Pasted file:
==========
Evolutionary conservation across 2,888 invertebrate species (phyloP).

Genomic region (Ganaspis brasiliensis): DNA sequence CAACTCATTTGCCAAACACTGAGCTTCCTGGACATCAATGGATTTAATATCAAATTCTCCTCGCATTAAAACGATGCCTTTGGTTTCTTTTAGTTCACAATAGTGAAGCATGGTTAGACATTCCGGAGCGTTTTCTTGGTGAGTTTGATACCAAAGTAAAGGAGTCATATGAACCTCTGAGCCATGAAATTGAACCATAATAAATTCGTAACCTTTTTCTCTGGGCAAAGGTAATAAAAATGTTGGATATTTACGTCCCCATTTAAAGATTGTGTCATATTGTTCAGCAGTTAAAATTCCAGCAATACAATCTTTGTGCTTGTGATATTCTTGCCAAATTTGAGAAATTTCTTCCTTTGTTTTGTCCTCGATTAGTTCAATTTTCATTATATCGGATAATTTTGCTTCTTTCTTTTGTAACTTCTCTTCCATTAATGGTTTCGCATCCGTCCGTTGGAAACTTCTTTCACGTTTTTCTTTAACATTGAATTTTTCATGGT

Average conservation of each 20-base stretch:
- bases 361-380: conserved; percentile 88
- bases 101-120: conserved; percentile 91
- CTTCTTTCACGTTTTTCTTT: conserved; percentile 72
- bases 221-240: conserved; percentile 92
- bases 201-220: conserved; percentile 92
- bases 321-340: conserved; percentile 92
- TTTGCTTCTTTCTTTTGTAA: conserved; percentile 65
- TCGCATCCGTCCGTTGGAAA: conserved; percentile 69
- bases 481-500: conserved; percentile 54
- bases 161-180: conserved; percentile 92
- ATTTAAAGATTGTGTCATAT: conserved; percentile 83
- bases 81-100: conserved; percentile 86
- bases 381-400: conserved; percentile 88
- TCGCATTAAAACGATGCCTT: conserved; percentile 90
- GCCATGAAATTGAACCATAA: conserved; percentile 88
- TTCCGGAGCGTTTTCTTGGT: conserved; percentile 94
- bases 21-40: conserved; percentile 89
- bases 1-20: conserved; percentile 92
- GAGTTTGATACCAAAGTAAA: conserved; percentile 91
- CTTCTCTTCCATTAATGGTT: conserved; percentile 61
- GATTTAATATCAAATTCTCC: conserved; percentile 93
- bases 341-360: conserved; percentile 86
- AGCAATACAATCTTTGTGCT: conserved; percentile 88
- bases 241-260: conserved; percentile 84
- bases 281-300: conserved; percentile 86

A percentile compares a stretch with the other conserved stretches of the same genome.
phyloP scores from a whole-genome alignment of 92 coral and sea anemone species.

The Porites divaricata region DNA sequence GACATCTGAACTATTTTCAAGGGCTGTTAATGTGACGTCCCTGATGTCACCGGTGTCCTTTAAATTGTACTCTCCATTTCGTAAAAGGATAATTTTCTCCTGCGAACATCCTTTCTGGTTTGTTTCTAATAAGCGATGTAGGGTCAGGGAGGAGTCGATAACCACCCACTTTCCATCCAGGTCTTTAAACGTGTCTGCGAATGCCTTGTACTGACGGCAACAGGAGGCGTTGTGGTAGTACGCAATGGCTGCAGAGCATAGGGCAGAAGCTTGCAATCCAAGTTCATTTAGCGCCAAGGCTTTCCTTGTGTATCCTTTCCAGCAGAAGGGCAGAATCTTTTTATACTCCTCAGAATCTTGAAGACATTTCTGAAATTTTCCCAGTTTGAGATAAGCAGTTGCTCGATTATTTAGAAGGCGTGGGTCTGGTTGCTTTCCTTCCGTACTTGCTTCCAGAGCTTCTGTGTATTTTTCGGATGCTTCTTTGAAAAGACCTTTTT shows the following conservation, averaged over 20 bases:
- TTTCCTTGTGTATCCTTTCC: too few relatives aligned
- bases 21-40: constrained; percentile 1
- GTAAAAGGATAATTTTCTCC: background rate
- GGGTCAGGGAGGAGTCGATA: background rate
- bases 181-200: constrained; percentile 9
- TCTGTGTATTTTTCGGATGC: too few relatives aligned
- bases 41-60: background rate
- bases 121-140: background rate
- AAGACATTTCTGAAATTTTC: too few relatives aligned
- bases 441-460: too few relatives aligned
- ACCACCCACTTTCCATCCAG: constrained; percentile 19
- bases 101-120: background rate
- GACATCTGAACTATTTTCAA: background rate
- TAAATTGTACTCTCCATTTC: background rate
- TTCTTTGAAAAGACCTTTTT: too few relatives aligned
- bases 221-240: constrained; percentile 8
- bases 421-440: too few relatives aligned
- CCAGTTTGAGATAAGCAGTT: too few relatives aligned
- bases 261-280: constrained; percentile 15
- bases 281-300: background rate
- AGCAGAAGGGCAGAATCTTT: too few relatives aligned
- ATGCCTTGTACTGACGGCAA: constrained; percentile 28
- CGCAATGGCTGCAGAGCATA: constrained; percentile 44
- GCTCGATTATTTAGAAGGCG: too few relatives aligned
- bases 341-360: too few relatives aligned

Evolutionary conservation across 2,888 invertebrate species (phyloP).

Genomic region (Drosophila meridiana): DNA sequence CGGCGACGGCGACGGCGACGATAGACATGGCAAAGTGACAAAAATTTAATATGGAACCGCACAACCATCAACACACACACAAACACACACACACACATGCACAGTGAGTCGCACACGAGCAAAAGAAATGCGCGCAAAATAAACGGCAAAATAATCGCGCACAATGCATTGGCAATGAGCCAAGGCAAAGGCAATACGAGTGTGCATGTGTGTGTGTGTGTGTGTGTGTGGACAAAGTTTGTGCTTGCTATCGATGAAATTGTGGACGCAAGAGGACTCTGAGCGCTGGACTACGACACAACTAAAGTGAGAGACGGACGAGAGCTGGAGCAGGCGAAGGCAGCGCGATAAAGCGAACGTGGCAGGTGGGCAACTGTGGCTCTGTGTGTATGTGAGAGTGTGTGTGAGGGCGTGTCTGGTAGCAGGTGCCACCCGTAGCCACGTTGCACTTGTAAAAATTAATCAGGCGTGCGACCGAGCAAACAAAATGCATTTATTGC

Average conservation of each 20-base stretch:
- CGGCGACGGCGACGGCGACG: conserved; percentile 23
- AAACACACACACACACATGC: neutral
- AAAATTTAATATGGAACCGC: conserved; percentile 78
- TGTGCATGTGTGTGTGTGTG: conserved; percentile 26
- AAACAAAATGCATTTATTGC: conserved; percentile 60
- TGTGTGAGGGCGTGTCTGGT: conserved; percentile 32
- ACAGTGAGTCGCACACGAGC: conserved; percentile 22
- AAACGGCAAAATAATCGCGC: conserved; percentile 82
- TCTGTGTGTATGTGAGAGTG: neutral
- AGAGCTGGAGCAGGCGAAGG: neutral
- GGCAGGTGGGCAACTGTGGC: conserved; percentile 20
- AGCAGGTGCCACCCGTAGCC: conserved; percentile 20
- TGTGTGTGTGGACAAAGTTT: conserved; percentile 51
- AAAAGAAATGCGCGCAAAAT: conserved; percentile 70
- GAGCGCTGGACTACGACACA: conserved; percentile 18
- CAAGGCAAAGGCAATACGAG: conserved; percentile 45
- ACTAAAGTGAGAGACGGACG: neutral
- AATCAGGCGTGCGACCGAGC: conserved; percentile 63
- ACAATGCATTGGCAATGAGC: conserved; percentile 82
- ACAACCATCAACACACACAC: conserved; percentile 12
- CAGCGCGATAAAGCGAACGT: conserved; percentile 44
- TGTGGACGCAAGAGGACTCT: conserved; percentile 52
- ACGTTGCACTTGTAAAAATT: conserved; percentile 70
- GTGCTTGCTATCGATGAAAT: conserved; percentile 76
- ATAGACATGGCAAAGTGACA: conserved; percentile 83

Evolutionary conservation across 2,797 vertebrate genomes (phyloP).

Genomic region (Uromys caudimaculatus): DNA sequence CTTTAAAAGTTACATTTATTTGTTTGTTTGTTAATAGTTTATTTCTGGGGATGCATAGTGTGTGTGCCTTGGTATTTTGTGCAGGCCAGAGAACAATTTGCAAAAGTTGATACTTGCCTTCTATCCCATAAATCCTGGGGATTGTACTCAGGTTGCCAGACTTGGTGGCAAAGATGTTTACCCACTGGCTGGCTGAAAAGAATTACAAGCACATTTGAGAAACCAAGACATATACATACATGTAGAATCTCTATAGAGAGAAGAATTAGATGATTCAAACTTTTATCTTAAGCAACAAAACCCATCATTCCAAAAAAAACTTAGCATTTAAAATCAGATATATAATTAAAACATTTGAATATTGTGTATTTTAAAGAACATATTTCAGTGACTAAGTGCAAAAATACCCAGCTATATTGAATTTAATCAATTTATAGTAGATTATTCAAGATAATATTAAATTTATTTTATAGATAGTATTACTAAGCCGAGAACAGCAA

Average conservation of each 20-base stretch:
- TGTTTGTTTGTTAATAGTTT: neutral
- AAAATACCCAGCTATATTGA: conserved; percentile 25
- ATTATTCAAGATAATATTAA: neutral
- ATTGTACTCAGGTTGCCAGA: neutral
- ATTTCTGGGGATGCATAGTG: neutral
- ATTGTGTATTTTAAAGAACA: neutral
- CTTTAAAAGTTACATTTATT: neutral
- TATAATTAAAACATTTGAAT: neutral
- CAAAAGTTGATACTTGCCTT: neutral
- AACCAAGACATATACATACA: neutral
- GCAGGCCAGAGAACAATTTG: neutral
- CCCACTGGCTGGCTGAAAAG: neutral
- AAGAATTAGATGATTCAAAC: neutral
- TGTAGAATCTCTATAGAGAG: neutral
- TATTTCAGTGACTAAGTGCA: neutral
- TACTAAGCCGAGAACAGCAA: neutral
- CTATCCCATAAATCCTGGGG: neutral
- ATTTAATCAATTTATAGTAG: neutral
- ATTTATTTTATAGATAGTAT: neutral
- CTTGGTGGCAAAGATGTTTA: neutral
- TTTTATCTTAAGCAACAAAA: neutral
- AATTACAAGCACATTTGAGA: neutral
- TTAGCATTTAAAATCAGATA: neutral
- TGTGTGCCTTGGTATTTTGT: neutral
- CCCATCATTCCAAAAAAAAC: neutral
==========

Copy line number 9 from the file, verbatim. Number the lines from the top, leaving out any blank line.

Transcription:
- bases 321-340: conserved; percentile 92